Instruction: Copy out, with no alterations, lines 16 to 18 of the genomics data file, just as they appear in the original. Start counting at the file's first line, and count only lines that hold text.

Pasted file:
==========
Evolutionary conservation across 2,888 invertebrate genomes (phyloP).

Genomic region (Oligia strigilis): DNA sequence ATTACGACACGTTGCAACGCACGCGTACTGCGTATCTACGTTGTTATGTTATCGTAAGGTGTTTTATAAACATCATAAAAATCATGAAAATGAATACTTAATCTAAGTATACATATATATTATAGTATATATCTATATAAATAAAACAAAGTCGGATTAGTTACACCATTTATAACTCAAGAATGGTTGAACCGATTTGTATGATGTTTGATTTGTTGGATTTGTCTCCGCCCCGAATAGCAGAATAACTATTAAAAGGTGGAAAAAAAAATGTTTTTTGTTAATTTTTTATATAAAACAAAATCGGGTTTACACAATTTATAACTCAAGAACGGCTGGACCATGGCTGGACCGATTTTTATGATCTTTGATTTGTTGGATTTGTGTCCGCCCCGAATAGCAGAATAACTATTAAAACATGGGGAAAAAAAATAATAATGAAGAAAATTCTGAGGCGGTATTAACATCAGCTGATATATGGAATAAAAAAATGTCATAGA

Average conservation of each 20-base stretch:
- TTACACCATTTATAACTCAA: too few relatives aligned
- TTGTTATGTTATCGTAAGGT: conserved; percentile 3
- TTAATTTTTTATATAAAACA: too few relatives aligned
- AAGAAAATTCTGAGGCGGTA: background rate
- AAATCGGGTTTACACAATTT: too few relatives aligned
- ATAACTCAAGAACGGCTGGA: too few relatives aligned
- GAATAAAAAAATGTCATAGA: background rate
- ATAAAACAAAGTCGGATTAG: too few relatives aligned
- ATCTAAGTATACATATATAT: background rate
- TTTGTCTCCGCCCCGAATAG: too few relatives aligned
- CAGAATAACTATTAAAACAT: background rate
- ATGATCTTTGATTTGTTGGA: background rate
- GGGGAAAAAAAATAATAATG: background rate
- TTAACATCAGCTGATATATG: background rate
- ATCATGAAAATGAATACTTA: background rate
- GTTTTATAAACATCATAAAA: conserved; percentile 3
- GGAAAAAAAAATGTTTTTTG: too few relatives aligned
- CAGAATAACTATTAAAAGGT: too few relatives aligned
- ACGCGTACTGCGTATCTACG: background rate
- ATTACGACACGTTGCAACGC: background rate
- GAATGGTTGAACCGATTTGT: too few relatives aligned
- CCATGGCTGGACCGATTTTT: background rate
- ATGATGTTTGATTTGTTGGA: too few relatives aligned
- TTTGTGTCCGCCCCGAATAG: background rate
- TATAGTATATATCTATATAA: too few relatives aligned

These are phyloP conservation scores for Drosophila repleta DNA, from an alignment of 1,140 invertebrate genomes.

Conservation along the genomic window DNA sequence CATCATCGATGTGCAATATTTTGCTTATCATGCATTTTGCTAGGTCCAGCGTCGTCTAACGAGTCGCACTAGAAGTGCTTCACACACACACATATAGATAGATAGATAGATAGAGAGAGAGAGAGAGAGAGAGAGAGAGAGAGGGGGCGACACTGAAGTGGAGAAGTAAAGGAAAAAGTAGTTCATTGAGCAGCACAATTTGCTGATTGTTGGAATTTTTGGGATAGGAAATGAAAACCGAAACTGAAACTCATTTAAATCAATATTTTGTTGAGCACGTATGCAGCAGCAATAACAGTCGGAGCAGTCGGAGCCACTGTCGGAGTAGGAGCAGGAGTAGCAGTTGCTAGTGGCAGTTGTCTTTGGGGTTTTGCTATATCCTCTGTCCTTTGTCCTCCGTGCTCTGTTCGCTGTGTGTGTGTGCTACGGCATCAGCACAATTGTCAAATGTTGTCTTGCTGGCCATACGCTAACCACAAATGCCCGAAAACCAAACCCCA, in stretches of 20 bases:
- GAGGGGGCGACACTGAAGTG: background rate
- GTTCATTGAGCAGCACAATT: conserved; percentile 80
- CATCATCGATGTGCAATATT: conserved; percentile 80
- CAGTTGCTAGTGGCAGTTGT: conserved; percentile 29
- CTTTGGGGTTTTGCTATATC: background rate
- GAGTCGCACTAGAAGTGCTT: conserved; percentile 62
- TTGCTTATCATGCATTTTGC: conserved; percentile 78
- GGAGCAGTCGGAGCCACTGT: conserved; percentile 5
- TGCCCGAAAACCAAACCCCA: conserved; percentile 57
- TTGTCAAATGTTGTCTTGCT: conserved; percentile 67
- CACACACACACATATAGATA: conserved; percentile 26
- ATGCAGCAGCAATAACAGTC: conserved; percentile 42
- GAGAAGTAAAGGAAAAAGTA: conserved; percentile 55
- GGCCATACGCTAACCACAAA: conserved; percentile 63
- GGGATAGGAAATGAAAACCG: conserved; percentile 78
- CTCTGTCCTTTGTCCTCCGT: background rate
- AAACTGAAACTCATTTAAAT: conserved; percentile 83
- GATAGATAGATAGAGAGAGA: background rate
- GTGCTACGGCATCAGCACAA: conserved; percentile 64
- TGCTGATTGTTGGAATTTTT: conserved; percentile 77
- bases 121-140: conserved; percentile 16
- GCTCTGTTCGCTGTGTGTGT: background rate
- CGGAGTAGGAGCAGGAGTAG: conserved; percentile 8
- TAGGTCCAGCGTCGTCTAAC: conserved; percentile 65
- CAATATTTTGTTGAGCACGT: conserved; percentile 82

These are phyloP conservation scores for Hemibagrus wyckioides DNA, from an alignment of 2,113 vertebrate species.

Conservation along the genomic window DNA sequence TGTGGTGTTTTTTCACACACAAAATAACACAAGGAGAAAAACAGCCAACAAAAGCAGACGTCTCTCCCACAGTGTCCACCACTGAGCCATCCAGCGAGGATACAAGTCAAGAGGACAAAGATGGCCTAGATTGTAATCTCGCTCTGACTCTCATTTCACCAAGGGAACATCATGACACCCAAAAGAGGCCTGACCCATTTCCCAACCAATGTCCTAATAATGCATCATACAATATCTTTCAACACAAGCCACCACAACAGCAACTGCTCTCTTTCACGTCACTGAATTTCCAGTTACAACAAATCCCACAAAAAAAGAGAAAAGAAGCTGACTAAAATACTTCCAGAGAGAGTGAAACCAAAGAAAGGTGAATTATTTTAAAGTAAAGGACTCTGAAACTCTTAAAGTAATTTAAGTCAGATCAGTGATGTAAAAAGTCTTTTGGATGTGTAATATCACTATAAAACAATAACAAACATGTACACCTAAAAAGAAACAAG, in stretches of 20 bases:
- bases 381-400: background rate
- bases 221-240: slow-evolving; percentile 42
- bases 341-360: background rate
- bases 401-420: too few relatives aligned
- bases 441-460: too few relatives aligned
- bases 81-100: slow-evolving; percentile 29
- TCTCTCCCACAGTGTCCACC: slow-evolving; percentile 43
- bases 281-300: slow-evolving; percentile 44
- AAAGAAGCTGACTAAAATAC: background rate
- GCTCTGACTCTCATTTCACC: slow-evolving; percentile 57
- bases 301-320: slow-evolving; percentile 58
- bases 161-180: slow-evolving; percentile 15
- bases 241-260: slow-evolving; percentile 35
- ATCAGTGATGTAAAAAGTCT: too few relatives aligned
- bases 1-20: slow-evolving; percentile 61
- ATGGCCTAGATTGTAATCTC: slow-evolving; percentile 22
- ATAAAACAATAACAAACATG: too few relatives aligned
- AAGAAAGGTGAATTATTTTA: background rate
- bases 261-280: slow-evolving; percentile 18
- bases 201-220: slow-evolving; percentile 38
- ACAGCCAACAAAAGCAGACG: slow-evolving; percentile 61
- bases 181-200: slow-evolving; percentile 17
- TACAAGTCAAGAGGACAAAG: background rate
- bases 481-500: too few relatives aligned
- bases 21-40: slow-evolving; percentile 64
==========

- GGGGAAAAAAAATAATAATG: background rate
- TTAACATCAGCTGATATATG: background rate
- ATCATGAAAATGAATACTTA: background rate